How to Observe
People want to change their lives: The first step is learning to observe.
Posted July 2, 2021 | Reviewed by Davia Sills
What exactly is observation, when does it start, and how does it develop?
Here’s a big tip: The best observers are less-opinionated. If you operate with opinions, you observe to confirm or refute them. If you have an open mind, like a great scientist or writer, you’re better able to see things as they are, not how you want them to be. (That’s just my opinion!)
Observing begins early
Watch a mother and a week-old baby, and you’ll see the beginning of shared observations. The infant looks you in the eye—it is just about all they can do, other than moving their lips to be fed—and her act of observation with her mother is a perfect illustration of how silent observation is essential for growth. This may sound simple and obvious, but it’s not, because what happens to that act of observation as a child grows? And the reciprocal gaze of her mother, that’s gone, too. How can we restore that observation, not literally of course, but poetically and emotionally?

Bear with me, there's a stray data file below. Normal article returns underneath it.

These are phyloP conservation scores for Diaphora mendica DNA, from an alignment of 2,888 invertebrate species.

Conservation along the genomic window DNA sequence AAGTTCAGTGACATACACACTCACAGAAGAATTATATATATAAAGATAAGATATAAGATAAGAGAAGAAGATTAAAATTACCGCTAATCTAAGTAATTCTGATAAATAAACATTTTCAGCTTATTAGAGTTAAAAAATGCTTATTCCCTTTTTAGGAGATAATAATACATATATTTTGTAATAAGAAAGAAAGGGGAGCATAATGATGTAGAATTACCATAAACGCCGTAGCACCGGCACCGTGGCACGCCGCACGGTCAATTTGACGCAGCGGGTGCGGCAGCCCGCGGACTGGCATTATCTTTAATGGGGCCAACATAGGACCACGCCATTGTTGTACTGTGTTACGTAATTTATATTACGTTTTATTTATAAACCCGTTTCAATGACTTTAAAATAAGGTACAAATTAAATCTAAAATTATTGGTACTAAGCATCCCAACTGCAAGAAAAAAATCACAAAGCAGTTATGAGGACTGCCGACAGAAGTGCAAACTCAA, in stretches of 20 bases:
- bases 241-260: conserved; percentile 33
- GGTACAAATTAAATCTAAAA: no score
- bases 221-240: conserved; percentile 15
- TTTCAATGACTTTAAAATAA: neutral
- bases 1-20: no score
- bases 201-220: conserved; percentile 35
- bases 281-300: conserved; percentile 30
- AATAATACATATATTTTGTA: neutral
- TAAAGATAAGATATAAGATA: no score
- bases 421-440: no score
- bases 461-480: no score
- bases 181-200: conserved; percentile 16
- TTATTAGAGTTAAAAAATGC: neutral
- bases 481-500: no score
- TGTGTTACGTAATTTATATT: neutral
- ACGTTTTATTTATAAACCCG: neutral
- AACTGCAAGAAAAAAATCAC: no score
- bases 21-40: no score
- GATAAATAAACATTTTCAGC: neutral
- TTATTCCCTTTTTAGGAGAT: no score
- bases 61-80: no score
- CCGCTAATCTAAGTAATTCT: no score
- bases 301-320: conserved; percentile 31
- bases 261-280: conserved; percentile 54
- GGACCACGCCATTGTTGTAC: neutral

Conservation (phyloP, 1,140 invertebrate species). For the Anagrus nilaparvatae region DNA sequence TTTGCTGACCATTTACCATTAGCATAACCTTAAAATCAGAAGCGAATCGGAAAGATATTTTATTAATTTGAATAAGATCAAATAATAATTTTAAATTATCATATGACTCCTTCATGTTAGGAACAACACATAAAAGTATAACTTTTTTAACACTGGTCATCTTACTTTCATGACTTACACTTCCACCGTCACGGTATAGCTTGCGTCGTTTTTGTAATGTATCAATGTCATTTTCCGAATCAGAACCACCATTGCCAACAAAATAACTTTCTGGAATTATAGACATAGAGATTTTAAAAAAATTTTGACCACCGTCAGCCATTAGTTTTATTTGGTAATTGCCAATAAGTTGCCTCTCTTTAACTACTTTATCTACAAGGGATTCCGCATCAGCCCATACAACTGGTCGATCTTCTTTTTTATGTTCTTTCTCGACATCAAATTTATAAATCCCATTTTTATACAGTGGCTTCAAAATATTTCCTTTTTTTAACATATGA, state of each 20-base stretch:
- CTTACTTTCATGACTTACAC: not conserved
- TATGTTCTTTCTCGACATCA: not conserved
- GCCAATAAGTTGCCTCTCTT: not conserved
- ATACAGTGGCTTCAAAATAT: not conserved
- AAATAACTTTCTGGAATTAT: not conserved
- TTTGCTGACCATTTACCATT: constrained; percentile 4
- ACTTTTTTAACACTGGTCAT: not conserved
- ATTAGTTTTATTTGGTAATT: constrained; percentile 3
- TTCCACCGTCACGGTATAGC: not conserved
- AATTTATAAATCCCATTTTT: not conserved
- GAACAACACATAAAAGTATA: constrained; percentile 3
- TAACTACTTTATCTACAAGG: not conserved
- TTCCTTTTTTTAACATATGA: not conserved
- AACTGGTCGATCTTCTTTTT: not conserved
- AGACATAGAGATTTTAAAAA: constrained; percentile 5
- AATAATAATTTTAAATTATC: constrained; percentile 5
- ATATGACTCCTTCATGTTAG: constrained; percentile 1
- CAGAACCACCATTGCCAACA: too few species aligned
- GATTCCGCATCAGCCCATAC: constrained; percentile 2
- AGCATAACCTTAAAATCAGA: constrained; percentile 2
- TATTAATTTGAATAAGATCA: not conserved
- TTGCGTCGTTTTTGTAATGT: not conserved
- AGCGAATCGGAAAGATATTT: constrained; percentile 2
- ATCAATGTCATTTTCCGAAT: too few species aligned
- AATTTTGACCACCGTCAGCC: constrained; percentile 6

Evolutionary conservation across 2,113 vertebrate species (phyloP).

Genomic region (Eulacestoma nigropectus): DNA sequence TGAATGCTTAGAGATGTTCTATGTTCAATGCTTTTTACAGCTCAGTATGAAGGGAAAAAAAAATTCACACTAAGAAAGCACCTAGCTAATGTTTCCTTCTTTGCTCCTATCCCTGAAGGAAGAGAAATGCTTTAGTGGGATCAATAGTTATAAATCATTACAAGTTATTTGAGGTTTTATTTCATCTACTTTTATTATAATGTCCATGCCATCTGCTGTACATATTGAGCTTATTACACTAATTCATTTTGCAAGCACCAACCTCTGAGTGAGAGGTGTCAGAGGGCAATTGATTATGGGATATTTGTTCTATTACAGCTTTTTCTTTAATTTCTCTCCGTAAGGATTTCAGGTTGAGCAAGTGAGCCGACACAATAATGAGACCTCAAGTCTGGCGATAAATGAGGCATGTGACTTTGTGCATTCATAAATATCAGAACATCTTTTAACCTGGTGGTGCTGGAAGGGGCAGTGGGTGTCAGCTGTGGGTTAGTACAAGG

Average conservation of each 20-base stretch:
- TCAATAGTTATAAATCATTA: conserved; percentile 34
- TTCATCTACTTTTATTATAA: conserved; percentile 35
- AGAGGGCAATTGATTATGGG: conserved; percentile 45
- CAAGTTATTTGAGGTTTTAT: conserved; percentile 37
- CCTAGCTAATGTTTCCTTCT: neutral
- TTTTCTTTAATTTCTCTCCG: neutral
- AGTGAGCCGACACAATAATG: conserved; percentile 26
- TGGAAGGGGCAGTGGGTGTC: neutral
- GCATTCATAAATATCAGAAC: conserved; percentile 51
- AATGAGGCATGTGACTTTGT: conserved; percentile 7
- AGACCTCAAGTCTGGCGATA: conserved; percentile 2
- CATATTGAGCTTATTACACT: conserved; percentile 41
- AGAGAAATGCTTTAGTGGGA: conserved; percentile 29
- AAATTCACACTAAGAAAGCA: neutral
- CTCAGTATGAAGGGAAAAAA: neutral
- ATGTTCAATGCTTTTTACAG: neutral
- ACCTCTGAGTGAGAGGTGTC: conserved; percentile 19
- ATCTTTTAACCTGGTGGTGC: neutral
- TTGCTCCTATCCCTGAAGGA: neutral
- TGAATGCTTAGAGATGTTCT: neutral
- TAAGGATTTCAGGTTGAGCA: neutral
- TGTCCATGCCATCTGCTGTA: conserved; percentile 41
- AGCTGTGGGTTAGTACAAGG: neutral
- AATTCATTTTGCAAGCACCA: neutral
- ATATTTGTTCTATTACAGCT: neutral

In fact, writers are the ones who acknowledge and make use of the importance of observation in their poetry and novels. The magnitude of their observation is what makes literature so essential to our sense of well-being.
George Orwell was one of the greatest observers. He described that process: “I do not want to abandon the world-view that I acquired in childhood. So long as I remain alive and well, I shall continue... to love the surface of the Earth, and to take pleasure in solid objects and scraps of useless information.”
As a person who earns a living as a psychologist and a writer, I look to both fields for inspiration; having access to the thoughts and questions of writers has enhanced my clinical work. The best literature has more questions than answers. Those questions expand what I try to observe in people who come to me for clinical support. In contrast to psychology, which is chock-a-block with answers, the best poetry and novels leave us feeling more amazed than before we read them. That amazement makes me a better observer and helps me to make the patients who see me better observers, too.
I’m not suggesting we can or should revert to infantile ties, but I try to encourage myself and others to observe silently. The capacity for silent observation, lost along the way due to hurt and pressures and losses, remains in us. I use what I can of silent observation, both when trying to develop insight into my own life as well as the lives of others.
Observation is the first step toward change. Change is impossible without observation.
Haas, Scott. (2020). "Why Be Happy? The Japanese Way of Acceptance. New York: Hachette.
Orwell, George. (1946; reprinted 2005) "Why I Write." New York: Penguin.